Cuba: The Tempo of CensorshipDecember 20, 2012 | | Print |
HAVANA TIMES — John looks at me as if wondering how many times people will have to trip over the same stone in order to learn.
As for me, I think that maybe in 50 years another statue will appear along with that of Lennon’s, but honoring some famous reggaeton singer.
Yet we’ll have to wait, because today we’re returning to the mindset of 60s, when it was thought that people could be told what music they could listen to.
The Knights Templar are preparing for their new crusade for morality and decency in music.
“It has now been decided: No more vulgar tunes will be aired, no more banal songs, no more offensive lyrics, and no videos that either threaten or denigrate the image of women, whether Cuban or not,” said the president of the Institute of Cuban Radio and Television.
But the question that remains: Who will decide what is rude, banal or offensive? Clearly it would be unwise to leave this in the hands of Cuban television, the same ones who for decades refused to broadcast Strawberry and Chocolate, one of the best Cuban films of all time.
It’s likely that they would ban a film considering that the life of a gay Cuban, for example, is more vulgar, banal and offensive than the violent American crap that’s shown every Saturday night to “educate” the next generation of Cubans.
Those who now decide what can and cannot be heard are the same ones who vetoed the latest video by Buena Fe in which two girls are shown kissing each other on the lips. Surely their particular moral principles led them to believe that this scene “denigrates the image of women.”
This is the same television network that went to war against Nueva Trova music when Silvio Rodriguez, Pablo Milanes and Sarah Rodriguez were teenage rebels who refused to jump through their hoops because they wanted to create and play their own music, dress as they pleased and show who they really were.
At the core, what’s really being debated isn’t whether some songs are vulgar, but who can claim the right to say “it has now been decided,” as if delivering some divine message that needs no prior consultation with the rest of society, even though it’s something that concerns all Cubans.
But this is even more serious because they could also self-proclaim themselves as the court of good tastes, charging themselves with drawing the lines and judging each lyric of each song — domestic or foreign — to be played on radio and television stations across the country.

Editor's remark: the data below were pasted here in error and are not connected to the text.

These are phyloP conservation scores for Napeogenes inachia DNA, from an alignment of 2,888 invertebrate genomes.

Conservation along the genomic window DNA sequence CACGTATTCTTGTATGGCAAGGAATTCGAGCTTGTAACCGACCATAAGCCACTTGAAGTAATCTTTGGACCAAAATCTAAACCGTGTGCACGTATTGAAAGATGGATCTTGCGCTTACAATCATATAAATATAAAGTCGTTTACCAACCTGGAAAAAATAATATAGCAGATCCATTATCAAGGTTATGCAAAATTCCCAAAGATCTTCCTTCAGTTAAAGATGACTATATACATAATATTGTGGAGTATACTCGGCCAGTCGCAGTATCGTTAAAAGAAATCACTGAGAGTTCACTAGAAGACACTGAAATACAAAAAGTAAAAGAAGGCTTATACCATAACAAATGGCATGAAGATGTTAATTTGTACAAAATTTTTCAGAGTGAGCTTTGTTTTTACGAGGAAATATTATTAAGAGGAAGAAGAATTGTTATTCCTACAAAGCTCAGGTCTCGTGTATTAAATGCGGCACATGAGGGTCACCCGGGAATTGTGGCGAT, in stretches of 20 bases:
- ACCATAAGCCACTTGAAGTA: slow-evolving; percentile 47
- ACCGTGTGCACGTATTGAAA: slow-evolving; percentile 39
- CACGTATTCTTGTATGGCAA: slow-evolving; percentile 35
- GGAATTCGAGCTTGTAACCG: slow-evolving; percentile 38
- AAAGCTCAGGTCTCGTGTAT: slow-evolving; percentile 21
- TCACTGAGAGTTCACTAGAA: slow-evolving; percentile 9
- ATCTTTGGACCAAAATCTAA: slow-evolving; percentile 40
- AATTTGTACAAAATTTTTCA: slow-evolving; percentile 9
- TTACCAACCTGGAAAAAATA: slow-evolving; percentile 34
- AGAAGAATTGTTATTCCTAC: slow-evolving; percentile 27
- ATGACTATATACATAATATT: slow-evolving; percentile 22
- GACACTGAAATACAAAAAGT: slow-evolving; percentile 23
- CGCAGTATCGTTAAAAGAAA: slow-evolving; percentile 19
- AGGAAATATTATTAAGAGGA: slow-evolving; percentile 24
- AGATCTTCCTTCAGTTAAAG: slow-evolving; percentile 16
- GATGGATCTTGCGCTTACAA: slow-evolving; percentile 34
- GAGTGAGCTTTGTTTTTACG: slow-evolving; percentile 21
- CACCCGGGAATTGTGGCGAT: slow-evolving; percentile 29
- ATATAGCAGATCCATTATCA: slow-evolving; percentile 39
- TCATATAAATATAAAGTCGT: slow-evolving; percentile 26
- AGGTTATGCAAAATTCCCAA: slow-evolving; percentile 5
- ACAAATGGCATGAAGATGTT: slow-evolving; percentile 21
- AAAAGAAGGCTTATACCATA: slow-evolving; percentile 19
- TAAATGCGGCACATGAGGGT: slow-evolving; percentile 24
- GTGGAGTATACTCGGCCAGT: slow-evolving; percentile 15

The matter wouldn’t be so dangerous if these were Cubans musicians and poets making the decisions. However, I doubt that any such artist would accept the role of a censor and therefore end up being the same as always: Jacobins in their ideological “kingdom.”
We all know that the officialdom is allergic to the LGBT community, but what else bothers them? Bad words that they consider rude? Will they ban Roque Dalton’s “Poema de amor” being put to music because he says “guanaco sons of bitches”?
It’s impossible to monitor all of the stations and channels across the country. So I imagine they’ll come up with a blacklist – this time not for political reasons but from “moral principles,” to which young people will respond by getting their music elsewhere, whether from the internet or satellite dishes.
It’s going to be like in ‘60s, when people used to huddle together to listen to music from the BBC or US radio stations and when they clandestinely passed around rock-and-roll records that the son of some foreign leader brought in from abroad. This war is going to be as useless as the one back then.
In the end, no prohibition can prevent the influence of those rhythms on Cuban music, just like no one was able to prevent the emergence of a generation of rock-and-rollers who decades later mocked the censors by erecting a statue of John Lennon in a Havana park.
(*) An authorized HT translation of the original published in Spanish by BBC Mundo.